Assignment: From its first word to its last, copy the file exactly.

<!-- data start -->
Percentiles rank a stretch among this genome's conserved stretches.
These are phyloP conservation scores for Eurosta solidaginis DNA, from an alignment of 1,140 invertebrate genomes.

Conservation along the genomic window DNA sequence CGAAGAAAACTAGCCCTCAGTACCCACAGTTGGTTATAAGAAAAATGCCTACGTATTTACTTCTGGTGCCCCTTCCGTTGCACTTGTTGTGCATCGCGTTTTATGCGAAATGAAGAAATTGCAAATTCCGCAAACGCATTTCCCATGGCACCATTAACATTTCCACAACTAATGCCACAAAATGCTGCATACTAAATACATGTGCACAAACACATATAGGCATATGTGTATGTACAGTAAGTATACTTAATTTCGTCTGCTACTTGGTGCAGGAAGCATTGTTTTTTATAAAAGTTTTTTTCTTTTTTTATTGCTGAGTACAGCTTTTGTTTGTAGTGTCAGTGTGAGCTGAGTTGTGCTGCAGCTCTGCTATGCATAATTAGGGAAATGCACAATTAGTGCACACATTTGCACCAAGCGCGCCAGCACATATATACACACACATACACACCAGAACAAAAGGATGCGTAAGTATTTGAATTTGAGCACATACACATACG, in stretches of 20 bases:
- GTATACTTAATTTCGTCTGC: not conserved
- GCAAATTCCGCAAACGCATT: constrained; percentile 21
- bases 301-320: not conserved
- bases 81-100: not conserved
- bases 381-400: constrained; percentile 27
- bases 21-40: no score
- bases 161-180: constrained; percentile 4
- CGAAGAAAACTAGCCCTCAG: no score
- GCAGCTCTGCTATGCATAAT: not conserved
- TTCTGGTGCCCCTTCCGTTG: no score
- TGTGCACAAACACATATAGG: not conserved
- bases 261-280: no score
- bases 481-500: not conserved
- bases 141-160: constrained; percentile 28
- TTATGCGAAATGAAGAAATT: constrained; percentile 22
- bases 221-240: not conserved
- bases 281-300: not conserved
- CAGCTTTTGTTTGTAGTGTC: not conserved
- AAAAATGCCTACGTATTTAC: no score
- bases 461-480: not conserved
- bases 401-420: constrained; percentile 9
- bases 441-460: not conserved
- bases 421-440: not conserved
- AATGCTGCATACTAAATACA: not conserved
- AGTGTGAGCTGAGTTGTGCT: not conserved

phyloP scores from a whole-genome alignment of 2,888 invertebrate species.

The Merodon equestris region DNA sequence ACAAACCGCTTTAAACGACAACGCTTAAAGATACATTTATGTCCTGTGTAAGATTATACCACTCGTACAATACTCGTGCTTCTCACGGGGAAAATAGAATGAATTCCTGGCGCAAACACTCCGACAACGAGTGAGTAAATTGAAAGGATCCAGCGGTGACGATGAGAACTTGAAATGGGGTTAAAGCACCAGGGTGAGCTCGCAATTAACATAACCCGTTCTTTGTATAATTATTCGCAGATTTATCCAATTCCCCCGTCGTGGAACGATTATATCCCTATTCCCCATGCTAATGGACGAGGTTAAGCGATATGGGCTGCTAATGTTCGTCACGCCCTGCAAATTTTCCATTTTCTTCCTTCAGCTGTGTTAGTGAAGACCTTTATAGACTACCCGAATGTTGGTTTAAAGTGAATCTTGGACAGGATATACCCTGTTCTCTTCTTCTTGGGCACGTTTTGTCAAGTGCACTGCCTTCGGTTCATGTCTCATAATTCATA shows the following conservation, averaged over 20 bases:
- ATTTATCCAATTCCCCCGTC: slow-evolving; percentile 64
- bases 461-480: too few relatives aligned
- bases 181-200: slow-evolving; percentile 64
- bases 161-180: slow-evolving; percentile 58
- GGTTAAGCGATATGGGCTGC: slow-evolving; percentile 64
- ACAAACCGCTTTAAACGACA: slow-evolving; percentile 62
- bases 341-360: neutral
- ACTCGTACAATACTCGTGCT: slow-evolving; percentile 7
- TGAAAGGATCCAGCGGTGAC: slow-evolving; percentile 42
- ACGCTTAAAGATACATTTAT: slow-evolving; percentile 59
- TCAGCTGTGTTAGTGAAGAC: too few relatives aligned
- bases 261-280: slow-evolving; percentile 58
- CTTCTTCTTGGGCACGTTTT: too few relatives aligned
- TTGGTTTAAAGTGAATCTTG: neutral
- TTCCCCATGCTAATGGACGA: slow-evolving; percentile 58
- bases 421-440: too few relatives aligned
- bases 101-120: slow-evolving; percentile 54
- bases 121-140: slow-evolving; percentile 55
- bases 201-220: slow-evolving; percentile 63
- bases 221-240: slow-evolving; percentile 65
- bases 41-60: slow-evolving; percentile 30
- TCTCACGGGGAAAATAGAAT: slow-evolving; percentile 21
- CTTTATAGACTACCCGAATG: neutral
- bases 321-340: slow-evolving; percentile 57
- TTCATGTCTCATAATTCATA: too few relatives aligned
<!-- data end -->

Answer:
Percentiles rank a stretch among this genome's conserved stretches.
These are phyloP conservation scores for Eurosta solidaginis DNA, from an alignment of 1,140 invertebrate genomes.

Conservation along the genomic window DNA sequence CGAAGAAAACTAGCCCTCAGTACCCACAGTTGGTTATAAGAAAAATGCCTACGTATTTACTTCTGGTGCCCCTTCCGTTGCACTTGTTGTGCATCGCGTTTTATGCGAAATGAAGAAATTGCAAATTCCGCAAACGCATTTCCCATGGCACCATTAACATTTCCACAACTAATGCCACAAAATGCTGCATACTAAATACATGTGCACAAACACATATAGGCATATGTGTATGTACAGTAAGTATACTTAATTTCGTCTGCTACTTGGTGCAGGAAGCATTGTTTTTTATAAAAGTTTTTTTCTTTTTTTATTGCTGAGTACAGCTTTTGTTTGTAGTGTCAGTGTGAGCTGAGTTGTGCTGCAGCTCTGCTATGCATAATTAGGGAAATGCACAATTAGTGCACACATTTGCACCAAGCGCGCCAGCACATATATACACACACATACACACCAGAACAAAAGGATGCGTAAGTATTTGAATTTGAGCACATACACATACG, in stretches of 20 bases:
- GTATACTTAATTTCGTCTGC: not conserved
- GCAAATTCCGCAAACGCATT: constrained; percentile 21
- bases 301-320: not conserved
- bases 81-100: not conserved
- bases 381-400: constrained; percentile 27
- bases 21-40: no score
- bases 161-180: constrained; percentile 4
- CGAAGAAAACTAGCCCTCAG: no score
- GCAGCTCTGCTATGCATAAT: not conserved
- TTCTGGTGCCCCTTCCGTTG: no score
- TGTGCACAAACACATATAGG: not conserved
- bases 261-280: no score
- bases 481-500: not conserved
- bases 141-160: constrained; percentile 28
- TTATGCGAAATGAAGAAATT: constrained; percentile 22
- bases 221-240: not conserved
- bases 281-300: not conserved
- CAGCTTTTGTTTGTAGTGTC: not conserved
- AAAAATGCCTACGTATTTAC: no score
- bases 461-480: not conserved
- bases 401-420: constrained; percentile 9
- bases 441-460: not conserved
- bases 421-440: not conserved
- AATGCTGCATACTAAATACA: not conserved
- AGTGTGAGCTGAGTTGTGCT: not conserved

phyloP scores from a whole-genome alignment of 2,888 invertebrate species.

The Merodon equestris region DNA sequence ACAAACCGCTTTAAACGACAACGCTTAAAGATACATTTATGTCCTGTGTAAGATTATACCACTCGTACAATACTCGTGCTTCTCACGGGGAAAATAGAATGAATTCCTGGCGCAAACACTCCGACAACGAGTGAGTAAATTGAAAGGATCCAGCGGTGACGATGAGAACTTGAAATGGGGTTAAAGCACCAGGGTGAGCTCGCAATTAACATAACCCGTTCTTTGTATAATTATTCGCAGATTTATCCAATTCCCCCGTCGTGGAACGATTATATCCCTATTCCCCATGCTAATGGACGAGGTTAAGCGATATGGGCTGCTAATGTTCGTCACGCCCTGCAAATTTTCCATTTTCTTCCTTCAGCTGTGTTAGTGAAGACCTTTATAGACTACCCGAATGTTGGTTTAAAGTGAATCTTGGACAGGATATACCCTGTTCTCTTCTTCTTGGGCACGTTTTGTCAAGTGCACTGCCTTCGGTTCATGTCTCATAATTCATA shows the following conservation, averaged over 20 bases:
- ATTTATCCAATTCCCCCGTC: slow-evolving; percentile 64
- bases 461-480: too few relatives aligned
- bases 181-200: slow-evolving; percentile 64
- bases 161-180: slow-evolving; percentile 58
- GGTTAAGCGATATGGGCTGC: slow-evolving; percentile 64
- ACAAACCGCTTTAAACGACA: slow-evolving; percentile 62
- bases 341-360: neutral
- ACTCGTACAATACTCGTGCT: slow-evolving; percentile 7
- TGAAAGGATCCAGCGGTGAC: slow-evolving; percentile 42
- ACGCTTAAAGATACATTTAT: slow-evolving; percentile 59
- TCAGCTGTGTTAGTGAAGAC: too few relatives aligned
- bases 261-280: slow-evolving; percentile 58
- CTTCTTCTTGGGCACGTTTT: too few relatives aligned
- TTGGTTTAAAGTGAATCTTG: neutral
- TTCCCCATGCTAATGGACGA: slow-evolving; percentile 58
- bases 421-440: too few relatives aligned
- bases 101-120: slow-evolving; percentile 54
- bases 121-140: slow-evolving; percentile 55
- bases 201-220: slow-evolving; percentile 63
- bases 221-240: slow-evolving; percentile 65
- bases 41-60: slow-evolving; percentile 30
- TCTCACGGGGAAAATAGAAT: slow-evolving; percentile 21
- CTTTATAGACTACCCGAATG: neutral
- bases 321-340: slow-evolving; percentile 57
- TTCATGTCTCATAATTCATA: too few relatives aligned